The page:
French, Greek Unemployment Rise

 

The highest jobless rate in France in a decade and a record unemployment rate in Greece underscored the real economic impact the debt crisis is having on Europe’s big and small economies alike.

The unemployment rate in France rose to 9.6% in the three months through March, the highest rate since 1999 and up from 9.3% in the final quarter of last year, national statistics agency Insee said Thursday.

France, the euro zone’s second-largest economy, is fighting to boost economic growth in a bid to balance out austerity measures and the damaging effects on confidence of the debt crisis, which has already pushed Greece, Ireland and Portugal into bailouts and now threatens Spain.

[EUECON]

French President François Hollande said Thursday that more stability is needed in the global economy as well as economic expansion.

“We must have more growth but to have more growth we must also have more stability,” said Mr. Hollande, who came to power in May on a pledge to champion growth as well as fiscal discipline to overcome the economic crisis. He was speaking after a meeting in Paris with Canadian Prime Minister Stephen Harper.

Economists in a poll last week had expected unemployment in France to rise less strongly, to 9.5%.

Including overseas territories, unemployment reached 10%, Insee said.

The figure for the fourth quarter of 2011 was cut to 9.3% from 9.4% previously, it said.

Data for Greece showed unemployment in the crisis-stricken country rose to a record high in March, with the proportion of young people without jobs topping 50% and women facing a higher rate of joblessness than men, Elstat, the country’s statistics agency, said Thursday.

The number of people without jobs climbed to 1.075 million, or 21.9% of the workforce, from a revised 21.4% in February, according to seasonally adjusted data. The March level was the highest since the statistics agency started putting together monthly unemployment data in 2004.

Greece faces its second set of general elections in as many months on June 17 after a vote in May failed to result in a coalition government. Other European leaders have said the coming vote is crucial for Greece’s future in the euro zone and have called on Greeks to back parties that will proceed with austerity measures.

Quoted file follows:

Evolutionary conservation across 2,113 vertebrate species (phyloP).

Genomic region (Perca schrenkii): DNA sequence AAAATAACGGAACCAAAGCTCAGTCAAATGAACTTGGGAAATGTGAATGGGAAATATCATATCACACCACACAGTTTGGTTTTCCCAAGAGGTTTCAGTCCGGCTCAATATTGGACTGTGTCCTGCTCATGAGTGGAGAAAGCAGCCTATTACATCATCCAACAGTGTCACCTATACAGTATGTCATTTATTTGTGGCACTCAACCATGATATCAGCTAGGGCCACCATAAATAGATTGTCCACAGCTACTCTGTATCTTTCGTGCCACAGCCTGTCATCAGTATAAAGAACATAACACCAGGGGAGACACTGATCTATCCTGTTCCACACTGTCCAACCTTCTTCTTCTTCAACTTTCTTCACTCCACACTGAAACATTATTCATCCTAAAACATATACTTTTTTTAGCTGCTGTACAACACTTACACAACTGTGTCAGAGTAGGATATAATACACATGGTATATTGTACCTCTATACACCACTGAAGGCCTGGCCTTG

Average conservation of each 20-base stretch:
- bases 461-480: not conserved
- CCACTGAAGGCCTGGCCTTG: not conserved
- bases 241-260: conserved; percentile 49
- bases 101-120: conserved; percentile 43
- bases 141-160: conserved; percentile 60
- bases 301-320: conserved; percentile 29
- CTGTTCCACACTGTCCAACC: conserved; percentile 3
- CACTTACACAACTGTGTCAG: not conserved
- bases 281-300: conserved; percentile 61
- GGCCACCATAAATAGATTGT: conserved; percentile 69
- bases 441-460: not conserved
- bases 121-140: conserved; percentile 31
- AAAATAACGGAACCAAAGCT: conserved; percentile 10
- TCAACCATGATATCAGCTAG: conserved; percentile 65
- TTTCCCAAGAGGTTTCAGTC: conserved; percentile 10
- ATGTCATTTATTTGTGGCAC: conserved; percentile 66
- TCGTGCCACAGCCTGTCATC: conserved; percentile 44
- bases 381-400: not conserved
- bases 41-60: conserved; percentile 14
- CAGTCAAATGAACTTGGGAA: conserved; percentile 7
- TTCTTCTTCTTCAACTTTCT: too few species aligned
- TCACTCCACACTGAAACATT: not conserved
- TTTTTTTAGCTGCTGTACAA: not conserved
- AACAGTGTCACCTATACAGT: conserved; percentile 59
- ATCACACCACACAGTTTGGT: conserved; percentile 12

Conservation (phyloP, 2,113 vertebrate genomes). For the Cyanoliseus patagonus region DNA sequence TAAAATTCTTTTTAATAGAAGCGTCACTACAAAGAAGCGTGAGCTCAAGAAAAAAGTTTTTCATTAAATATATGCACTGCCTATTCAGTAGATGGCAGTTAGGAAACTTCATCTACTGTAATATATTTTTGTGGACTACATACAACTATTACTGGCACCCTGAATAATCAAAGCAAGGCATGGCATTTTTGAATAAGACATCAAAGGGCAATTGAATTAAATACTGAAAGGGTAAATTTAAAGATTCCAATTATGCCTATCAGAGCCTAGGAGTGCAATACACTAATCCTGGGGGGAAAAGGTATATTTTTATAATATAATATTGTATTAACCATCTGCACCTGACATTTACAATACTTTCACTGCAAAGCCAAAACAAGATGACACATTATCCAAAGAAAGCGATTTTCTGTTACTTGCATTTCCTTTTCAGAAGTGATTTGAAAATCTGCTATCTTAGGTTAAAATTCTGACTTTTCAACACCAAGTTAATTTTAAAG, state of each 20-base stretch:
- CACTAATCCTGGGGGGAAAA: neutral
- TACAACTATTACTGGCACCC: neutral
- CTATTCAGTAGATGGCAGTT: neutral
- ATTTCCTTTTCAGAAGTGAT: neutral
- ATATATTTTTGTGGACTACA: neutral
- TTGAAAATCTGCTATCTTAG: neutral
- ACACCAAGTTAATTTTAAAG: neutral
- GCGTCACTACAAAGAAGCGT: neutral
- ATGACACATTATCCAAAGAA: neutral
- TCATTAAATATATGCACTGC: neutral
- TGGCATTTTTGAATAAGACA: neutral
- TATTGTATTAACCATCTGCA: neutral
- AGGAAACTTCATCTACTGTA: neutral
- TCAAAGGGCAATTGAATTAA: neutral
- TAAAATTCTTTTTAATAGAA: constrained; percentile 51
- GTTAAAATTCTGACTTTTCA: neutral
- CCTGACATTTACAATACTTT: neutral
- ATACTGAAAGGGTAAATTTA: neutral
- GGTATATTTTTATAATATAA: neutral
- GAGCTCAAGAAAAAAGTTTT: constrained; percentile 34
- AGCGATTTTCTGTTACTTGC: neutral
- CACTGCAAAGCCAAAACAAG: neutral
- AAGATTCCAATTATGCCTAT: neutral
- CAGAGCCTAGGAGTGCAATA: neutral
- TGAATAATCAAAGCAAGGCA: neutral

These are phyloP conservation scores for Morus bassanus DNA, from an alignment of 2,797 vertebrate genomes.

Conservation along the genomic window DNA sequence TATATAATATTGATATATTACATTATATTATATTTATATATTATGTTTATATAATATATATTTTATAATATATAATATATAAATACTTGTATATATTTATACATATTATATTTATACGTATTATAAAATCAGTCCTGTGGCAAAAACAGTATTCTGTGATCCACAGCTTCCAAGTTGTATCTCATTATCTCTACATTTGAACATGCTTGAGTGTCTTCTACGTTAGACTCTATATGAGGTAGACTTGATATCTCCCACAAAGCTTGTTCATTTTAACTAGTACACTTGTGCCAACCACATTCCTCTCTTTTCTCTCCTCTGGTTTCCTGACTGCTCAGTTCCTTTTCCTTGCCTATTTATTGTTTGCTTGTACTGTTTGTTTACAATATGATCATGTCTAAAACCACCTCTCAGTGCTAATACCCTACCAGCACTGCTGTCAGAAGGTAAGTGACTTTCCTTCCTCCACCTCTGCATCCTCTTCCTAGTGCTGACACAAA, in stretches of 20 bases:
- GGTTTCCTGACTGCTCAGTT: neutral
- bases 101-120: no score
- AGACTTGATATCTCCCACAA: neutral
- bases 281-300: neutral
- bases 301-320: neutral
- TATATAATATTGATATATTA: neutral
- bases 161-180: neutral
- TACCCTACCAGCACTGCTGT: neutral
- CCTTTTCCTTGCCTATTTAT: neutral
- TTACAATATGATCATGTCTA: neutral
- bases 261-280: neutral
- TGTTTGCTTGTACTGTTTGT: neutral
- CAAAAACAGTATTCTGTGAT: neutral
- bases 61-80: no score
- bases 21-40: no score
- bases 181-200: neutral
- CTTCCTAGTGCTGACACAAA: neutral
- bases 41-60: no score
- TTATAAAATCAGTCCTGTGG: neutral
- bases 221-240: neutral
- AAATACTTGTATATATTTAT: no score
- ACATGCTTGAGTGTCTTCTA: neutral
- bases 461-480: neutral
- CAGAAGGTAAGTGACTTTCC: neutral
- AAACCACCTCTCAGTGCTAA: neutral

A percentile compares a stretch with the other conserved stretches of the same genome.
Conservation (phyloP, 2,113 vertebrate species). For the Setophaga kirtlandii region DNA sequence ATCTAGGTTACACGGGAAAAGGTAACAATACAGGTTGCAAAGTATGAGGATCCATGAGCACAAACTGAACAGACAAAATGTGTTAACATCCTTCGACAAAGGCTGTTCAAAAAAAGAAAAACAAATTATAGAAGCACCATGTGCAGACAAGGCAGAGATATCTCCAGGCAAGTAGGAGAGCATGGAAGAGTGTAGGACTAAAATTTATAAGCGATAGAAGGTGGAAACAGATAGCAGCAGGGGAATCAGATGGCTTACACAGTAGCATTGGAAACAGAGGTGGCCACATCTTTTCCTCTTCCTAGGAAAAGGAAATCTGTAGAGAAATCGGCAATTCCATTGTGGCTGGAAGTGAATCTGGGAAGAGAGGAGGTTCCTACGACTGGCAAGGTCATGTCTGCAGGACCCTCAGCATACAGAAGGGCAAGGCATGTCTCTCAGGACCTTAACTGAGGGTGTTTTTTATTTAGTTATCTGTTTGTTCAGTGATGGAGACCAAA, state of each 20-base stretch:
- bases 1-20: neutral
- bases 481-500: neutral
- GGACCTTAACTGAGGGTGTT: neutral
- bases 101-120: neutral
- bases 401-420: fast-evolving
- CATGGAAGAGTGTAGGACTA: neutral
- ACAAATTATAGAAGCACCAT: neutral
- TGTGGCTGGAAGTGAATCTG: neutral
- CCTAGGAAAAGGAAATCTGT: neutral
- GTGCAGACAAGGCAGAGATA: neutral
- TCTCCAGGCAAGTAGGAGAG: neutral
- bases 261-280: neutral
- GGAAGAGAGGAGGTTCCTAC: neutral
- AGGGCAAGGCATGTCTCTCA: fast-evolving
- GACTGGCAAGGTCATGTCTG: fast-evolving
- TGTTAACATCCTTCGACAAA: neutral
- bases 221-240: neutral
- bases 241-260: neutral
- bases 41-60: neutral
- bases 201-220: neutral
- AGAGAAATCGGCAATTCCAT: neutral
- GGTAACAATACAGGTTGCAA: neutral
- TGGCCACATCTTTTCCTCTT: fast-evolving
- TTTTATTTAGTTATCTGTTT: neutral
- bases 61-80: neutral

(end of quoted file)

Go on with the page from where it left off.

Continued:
Greece is now in its fifth year of a recession marked by increasing business bankruptcies and exacerbated by tough austerity measures aimed at narrowing the government’s budget gap.

Young people remain the hardest hit by the recession, with a staggering 52.8% of those aged between 15 and 24 years old without a job in March, a sharp increase from the 42% recorded a year earlier, the Elstat data showed.

The proportion of women without work was 25.8% in March, compared with 19.2% a year earlier.

Before his trip to Europe, Mr. Harper said in a television interview that the euro zone is running out of time to solve its crisis and endangering the global economy in the process. The Canadian leader said Europe mustn’t wait for the results of the Greek elections before detailing its longer-term plans.

Greek conservatives only have a slight lead in the polls over the antiausterity Syriza party ahead of the country’s fresh round of elections on June 17. Syriza has said it wouldn’t adhere to the terms of Greece’s bailout, a move that would put the country at risk of default and an exit from the euro.

More gloomy jobless data came from Ireland, where the unemployment rate rose in the first quarter to the highest level since the start of the country’s banking debt crisis in 2007.

The jobless rate rose to 14.8% from 14.1% in the same quarter a year earlier and compares with a rate of about 4.5% in 2007, the Central Statistics Office said, citing its national household survey.

The CSO also said it had recalculated Ireland’s unemployment rate in May at 14.7%, up from the 14.3% previously reported.

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